Friday, 16 May 2008

Cannes 2008: Three Monkeys

I remember being blown away by Nuri Bilge Ceylan's Uzak (Distant) when I saw it at Cannes in 2003. His latest, Three Monkeys, is his third film to be shown in the Official Competition. I can't wait to see it.

"An ostensibly routine noir-style psychological thriller vaults into the realms of high art in competition contender Three Monkeys," writes Screen's Jonathan Romney. "Cannes has been kind to Turkey's Nuri Bilge Ceylan in the past, with Uzak and Climates establishing his auteur credentials here in 2003 and 2006. His new film represents a bold departure from his past style: it's best described as introspective melodrama, yet both visually and tonally, it's still quintessential Ceylan. For the first time, Ceylan really involves himself in narrative complexity, spinning a subtly-twisty yarn with echoes of such crime writers as Simenon and James M. Cain. Three Monkeys will consolidate Ceylan's reputation among art-house cognoscenti, but should win him new fans too. Its genre bent should give it a niche crossover appeal for export, in ways that Uzak and Climates never quite reached."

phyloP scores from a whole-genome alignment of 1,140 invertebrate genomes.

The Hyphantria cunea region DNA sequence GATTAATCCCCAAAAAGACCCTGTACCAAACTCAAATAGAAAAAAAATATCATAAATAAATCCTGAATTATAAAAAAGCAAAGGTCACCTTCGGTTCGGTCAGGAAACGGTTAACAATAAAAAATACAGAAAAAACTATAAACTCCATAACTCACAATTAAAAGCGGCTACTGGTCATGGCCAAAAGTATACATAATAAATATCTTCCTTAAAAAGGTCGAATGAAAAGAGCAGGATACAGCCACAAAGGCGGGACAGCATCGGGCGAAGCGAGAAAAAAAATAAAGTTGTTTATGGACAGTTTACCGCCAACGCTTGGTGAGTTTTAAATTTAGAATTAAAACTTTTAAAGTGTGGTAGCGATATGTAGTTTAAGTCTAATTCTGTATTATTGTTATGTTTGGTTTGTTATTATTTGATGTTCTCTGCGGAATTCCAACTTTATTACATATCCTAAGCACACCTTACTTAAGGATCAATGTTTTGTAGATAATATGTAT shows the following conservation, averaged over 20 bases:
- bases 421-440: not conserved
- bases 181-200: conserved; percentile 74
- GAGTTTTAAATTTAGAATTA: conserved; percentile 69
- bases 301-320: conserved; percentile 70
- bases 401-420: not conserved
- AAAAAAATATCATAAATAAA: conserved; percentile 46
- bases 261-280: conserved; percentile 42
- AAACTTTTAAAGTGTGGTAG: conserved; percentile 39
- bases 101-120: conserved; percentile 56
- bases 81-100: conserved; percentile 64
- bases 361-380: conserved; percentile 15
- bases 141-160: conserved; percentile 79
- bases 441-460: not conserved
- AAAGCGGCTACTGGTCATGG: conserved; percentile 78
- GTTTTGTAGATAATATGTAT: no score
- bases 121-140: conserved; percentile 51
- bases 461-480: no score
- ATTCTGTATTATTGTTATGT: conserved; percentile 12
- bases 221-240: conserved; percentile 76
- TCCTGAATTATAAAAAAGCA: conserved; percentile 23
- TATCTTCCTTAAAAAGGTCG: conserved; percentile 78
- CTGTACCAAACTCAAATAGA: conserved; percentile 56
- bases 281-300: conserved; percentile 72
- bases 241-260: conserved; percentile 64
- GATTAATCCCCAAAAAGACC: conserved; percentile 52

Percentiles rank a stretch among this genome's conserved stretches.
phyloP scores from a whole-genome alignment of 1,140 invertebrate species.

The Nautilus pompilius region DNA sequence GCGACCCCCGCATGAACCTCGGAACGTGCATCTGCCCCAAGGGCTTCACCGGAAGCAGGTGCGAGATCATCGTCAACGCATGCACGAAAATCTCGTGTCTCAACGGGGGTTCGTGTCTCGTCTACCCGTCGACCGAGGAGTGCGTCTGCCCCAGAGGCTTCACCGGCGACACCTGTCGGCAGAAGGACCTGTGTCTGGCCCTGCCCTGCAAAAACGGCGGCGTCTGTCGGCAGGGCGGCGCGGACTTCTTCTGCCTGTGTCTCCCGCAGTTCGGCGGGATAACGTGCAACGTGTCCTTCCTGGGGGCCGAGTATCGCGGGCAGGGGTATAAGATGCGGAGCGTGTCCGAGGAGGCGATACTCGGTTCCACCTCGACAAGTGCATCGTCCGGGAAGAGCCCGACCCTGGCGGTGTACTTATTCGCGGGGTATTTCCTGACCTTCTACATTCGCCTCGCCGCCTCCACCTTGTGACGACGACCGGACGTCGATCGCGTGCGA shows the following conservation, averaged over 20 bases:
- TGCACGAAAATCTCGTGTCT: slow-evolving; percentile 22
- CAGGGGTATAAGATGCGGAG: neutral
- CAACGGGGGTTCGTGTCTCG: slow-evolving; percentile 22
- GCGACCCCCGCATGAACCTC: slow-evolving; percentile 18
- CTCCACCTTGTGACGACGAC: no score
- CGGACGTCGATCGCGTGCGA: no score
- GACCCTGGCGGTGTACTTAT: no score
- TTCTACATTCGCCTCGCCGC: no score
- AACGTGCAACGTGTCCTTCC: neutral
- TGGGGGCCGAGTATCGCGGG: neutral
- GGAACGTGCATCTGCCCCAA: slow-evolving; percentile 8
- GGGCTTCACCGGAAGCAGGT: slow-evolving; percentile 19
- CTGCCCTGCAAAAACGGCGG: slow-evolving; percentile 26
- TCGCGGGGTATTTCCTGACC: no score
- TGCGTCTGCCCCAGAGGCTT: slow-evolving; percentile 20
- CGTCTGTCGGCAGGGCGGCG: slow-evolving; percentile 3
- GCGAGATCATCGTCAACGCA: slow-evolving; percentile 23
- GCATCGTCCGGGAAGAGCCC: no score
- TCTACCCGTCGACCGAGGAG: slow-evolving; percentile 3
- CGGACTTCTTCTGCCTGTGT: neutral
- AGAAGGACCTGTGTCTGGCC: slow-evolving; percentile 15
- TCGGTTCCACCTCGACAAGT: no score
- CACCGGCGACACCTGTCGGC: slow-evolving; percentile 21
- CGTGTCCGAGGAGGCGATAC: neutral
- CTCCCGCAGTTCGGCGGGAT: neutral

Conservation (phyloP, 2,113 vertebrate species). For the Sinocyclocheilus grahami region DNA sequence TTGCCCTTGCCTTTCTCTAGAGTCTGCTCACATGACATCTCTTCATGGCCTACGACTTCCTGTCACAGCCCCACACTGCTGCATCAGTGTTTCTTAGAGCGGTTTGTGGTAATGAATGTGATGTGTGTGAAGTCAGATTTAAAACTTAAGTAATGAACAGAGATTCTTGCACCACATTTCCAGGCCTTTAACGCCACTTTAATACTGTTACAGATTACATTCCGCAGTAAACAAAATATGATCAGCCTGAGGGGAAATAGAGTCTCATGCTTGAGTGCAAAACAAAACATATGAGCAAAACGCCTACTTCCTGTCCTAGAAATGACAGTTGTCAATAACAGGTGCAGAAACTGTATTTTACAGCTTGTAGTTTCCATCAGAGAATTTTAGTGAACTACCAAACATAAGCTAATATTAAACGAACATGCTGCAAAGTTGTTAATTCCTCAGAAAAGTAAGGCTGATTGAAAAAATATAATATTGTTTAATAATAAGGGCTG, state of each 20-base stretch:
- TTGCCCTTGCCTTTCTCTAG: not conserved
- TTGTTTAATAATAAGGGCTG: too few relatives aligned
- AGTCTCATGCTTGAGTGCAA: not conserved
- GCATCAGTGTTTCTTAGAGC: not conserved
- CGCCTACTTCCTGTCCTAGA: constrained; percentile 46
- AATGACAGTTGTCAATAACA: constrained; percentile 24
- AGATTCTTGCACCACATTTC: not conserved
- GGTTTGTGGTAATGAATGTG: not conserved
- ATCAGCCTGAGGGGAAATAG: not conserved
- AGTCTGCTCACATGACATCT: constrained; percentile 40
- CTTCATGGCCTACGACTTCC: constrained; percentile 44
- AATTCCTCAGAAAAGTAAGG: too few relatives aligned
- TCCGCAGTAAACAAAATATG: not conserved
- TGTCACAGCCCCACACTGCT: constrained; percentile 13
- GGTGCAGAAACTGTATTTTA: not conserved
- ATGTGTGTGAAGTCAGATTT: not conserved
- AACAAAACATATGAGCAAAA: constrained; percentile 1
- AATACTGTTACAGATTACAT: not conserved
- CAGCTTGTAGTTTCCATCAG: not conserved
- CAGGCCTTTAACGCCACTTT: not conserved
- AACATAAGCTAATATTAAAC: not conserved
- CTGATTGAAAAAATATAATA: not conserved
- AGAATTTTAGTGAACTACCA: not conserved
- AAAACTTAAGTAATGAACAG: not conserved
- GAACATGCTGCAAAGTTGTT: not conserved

Hollywood Elsewhere's Jeff Wells calls it "a quietly devastating Turkish family drama about guilt, adultery and lots of Biblical thunderclaps. It's about people doing wrong things, one leading to another in a terrible chain, and trying to face or at least deal with the consequences but more often trying to lie and deny their way out of them. I was hooked from the get-go — gripped, fascinated. I was in a fairly excited state because I knew — I absolutely knew — I was seeing the first major film of the festival. Three Monkeys is about focus and clarity in every sense of those terms, but it was mainly, for me, about stunning performances — minimalist acting that never pushes and begins and ends in the eyes who are quietly hurting every step of the way. It's a very dark and austere film that unfolds at a purposeful but meditative (which absolutely doesn't mean "slow") pace, taking its time and saying to the audience, Don't worry, this is going somewhere...we're not jerking around so pay attention to the steps."

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